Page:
Great Sea Fights: The Battle of Solebay, 1672
Our Great Sea Fights series continues on the 350th anniversary of the Battle of Solebay, fought between the Dutch and the allied English and French off the eat coast of England, and one of the hardest-fought battles of the Age of Sail. To find out more Dr Sam Willis spoke with Dr David Davies, historian and author of the Journals of Matthew Quinton, a series of historical novels set in the seventeenth century navy.
This was a fascinating and important period of naval history when so much was still being learned about how to actually fight at sea in broadside-armed ships, and in particular in enormous fleets: in this battle the Dutch had 75 ships and over 20,000 men and they took on a combined fleet of 93 ships and over 34000 men – that’s 108 MORE ships than fought at the Battle of Trafalgar in 1805. It is also an unusual example of the English actually co-operating – or at least trying to – with the French.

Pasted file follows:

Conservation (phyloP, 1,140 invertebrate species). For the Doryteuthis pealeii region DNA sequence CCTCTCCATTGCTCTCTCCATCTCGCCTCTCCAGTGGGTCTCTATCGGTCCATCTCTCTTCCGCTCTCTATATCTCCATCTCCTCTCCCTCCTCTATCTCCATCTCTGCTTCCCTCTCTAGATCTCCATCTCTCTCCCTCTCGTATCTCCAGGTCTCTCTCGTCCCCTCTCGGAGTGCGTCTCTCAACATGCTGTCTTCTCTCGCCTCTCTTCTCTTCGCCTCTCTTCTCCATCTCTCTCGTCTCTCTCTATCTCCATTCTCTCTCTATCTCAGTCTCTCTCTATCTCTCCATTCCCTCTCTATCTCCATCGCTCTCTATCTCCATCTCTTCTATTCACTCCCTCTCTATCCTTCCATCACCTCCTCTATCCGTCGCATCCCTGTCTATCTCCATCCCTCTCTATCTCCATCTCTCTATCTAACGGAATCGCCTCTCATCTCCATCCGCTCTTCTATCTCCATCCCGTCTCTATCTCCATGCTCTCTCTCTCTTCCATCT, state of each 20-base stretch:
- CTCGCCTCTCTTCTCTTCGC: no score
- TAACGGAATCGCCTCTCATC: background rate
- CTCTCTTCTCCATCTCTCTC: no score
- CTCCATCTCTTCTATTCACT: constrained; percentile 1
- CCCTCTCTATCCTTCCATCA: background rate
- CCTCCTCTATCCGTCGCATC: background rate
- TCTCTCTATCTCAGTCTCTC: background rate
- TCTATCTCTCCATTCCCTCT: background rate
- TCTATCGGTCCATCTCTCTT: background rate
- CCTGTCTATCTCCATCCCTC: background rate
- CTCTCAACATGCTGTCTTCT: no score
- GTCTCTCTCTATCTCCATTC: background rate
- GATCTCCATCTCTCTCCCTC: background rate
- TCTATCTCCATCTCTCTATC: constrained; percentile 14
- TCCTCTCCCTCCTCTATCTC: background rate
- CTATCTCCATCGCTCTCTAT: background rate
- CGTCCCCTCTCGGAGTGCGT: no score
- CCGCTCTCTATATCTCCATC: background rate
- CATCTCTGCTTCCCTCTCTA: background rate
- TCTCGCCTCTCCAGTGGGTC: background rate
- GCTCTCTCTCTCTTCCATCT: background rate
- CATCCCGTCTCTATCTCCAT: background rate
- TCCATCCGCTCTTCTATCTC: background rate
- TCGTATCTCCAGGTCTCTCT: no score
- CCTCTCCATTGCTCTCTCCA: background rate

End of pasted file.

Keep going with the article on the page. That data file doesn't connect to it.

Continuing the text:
The battle was fought during the third Anglo-Dutch war, a prolonged period of intense commercial rivalry between European powers which had begun some twenty years before hand with the First Anglo-Dutch war in 1652. By 1672 both sides had landed mighty blows but the Dutch and English engines of war that were producing ships and keeping them at sea was now working as well as it ever had, and to complicate matters the French now had a formidable fleet of their own.